Disability and seniors' advocates are joining forces to tackle the gross inequality in care for older people with disabilities.
They say it's time to end a decade of inaction since the roll out of the NDIS which excludes many people over the age of 65 because of their age.
Demanding that the government ends the 'do nothing' decade, the alliance of peak bodies is calling for three reforms which it says can make an immediate difference to the lives and support of older people with disability.
- A short term funding solution for people with high intensity support needs so they can receive the same standard care and support as other Australians with disabilities, regardless of when they were acquired.
- A fair and transparent consultation process that prioritises the needs, choices and goals of people with disabilities aged over 65.
- A streamlined solution that works for older people with severe disabilities as well as aged care and disability service providers.
People who acquire a disability over the age of 65, are denied access to the NDIS. Those who already had a disability but turned 65 before the NDIS was rolled out in their area are also not covered and must rely on aged care's home care system for support. Home Care Packages are currently capped at $52,000 a year. However, the proper care for a 65+ year old person with quadriplegia costs more than $200,000 a year.
When the NDIS was set up the government legislated to exempt it from the Age Discrimination Act so it could exclude people over the age of 65.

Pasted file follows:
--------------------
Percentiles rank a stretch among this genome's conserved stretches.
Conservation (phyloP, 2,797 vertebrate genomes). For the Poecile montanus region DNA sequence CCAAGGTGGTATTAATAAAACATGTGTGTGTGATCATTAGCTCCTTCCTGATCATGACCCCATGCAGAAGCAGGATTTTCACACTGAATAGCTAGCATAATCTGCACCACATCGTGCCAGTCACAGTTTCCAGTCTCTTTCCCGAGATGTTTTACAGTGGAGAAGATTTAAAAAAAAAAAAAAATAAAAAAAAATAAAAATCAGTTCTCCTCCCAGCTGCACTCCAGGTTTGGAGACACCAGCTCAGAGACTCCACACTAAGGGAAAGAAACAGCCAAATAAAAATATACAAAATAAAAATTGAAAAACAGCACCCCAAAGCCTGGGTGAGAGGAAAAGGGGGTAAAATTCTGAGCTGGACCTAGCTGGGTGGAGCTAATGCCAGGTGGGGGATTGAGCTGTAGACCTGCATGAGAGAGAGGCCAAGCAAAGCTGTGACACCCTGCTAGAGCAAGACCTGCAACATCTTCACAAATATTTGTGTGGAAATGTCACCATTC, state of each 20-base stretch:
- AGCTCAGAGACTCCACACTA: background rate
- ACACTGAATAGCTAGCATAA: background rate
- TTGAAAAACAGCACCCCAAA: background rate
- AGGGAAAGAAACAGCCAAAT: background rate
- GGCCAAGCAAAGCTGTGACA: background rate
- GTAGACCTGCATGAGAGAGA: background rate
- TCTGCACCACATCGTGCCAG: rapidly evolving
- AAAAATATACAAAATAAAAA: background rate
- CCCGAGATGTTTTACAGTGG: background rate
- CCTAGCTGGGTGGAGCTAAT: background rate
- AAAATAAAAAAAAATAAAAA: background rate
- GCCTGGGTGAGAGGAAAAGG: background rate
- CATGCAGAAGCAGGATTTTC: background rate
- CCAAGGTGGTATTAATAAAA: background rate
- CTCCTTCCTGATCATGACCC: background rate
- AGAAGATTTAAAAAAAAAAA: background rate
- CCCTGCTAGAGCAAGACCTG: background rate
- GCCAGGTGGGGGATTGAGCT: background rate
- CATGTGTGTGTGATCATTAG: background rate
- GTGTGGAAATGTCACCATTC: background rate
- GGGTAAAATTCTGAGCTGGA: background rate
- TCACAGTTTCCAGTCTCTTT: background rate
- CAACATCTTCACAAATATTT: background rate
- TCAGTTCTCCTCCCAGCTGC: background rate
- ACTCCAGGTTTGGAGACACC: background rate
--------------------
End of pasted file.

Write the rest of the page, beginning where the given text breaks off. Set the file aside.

"Funding and care shortfalls are currently met by family members who leave their jobs to become carers and sell their homes to fund support," said Anders Halvorsen, Chairman of spinal injury support organisation Forward Ability Support.
Mr Halvorsen who lives in the Northern Rivers has paraplegia but missed out on NDIS support funding as he turned 65 before the NDIS was rolled out in his area; if he had lived a bit further south, for example, in Newcastle, he would have been eligible as the NDIS was already active in that area.
"The current gap in funding places unbearable pressure on older partners who have their own care and support needs. They now spend their time fighting for funding in a complex system that should empower and support them.
"These aged care and disability organisations are committed to working positively with the new Albanese Government. There is nothing more important than ensuring all Australians with disabilities get the care, support and funding they need," he said.
The current gap in funding places unbearable pressure on older partners who have their own care and support needs. They now spend their time fighting for funding in a complex system that should empower and support them.- Anders Halvorsen.
The alliance includes Council on the Ageing (COTA) Australia, Forward Ability Support (formerly ParaQuad NSW), National Disability Services (NDS), Physical Disability Council of NSW, Spinal Cord Injuries Australia, Spinal Care Australia and Spinal Life Australia.